I had not received an email about these proposed changes from GoTriangle in an email that contained the word “CRX;” GoTriangle had sent out an email asking for generic feedback on the Wake County Bus Plan but since I live in Orange County I did not read through that document. Because the CRX is not currently running (but will start running again on March 26), there was no opportunity for GoTriangle to put up signs in the bus asking current riders for feedback on the changes. The comment period on the Wake County Bus Plan ends March 22, 4 days before the CRX resumes service.

I attended an information session this morning at NCSU to confirm that my reading of the proposed changes was correct. My interpretation was correct though GoTriangle hasn’t figured out the exact configuration of the route through campus, such as where the bus will turn around (no small question on campus). The representative from GoTriangle was apologetic about the lack of outreach in Orange and Durham County (the DRX between Durham and Raleigh is slated for elimination entirely) and basically admitted that because this is the Wake County Bus Plan that they had only focused on Wake County, even though there are route changes that profoundly affect riders in Orange and Durham Counties.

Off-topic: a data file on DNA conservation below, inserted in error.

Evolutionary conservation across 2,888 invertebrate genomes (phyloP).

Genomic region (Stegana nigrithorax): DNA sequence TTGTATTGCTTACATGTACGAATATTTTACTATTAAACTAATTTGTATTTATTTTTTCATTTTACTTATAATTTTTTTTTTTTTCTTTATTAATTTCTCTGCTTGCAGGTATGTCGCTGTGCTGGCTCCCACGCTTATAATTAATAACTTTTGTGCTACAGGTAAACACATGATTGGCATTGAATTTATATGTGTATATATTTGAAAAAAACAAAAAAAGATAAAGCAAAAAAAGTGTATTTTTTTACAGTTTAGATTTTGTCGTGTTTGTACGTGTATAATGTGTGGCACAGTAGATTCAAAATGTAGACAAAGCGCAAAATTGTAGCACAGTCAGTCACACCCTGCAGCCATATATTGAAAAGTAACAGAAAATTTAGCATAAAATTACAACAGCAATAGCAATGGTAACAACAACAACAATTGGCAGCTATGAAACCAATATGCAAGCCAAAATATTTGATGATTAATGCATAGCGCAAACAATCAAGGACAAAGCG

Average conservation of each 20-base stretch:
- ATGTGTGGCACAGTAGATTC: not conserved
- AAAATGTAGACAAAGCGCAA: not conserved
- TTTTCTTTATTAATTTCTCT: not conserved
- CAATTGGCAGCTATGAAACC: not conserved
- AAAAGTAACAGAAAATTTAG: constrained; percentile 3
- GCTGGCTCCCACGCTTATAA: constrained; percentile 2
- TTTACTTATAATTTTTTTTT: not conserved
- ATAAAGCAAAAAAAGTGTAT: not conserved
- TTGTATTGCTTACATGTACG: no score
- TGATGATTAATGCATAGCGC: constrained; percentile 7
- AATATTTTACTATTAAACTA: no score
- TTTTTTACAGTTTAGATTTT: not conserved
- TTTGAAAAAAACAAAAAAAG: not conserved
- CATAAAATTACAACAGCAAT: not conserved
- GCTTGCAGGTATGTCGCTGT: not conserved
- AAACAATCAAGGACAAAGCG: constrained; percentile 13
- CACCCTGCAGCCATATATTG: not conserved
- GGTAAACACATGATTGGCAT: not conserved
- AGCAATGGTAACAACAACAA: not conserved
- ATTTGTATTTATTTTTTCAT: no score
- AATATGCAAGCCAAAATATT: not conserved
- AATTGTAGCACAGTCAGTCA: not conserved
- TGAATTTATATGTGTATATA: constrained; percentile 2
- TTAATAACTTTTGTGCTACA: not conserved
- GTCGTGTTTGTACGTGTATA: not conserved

He emphasized that there will be opportunities for comment on the Orange and Durham Bus Plans when those are released later this year. When I asked what would happen if the elected officials on the board vote to accept a Wake County Bus Plan that affects Orange and Durham counties before there is even a public comment period and related outreach in Orange and Durham Counties, he hemmed and hawed and did not seem to know exactly what would happen.

While I do not believe that passing the Wake County Bus Plan would mean that these changes would definitely happen, it seems like a huge oversight to potentially pass a document that deeply affects Orange County and Durham County residents without even token efforts to reach out to affected riders (or potential new riders at the proposed new stops).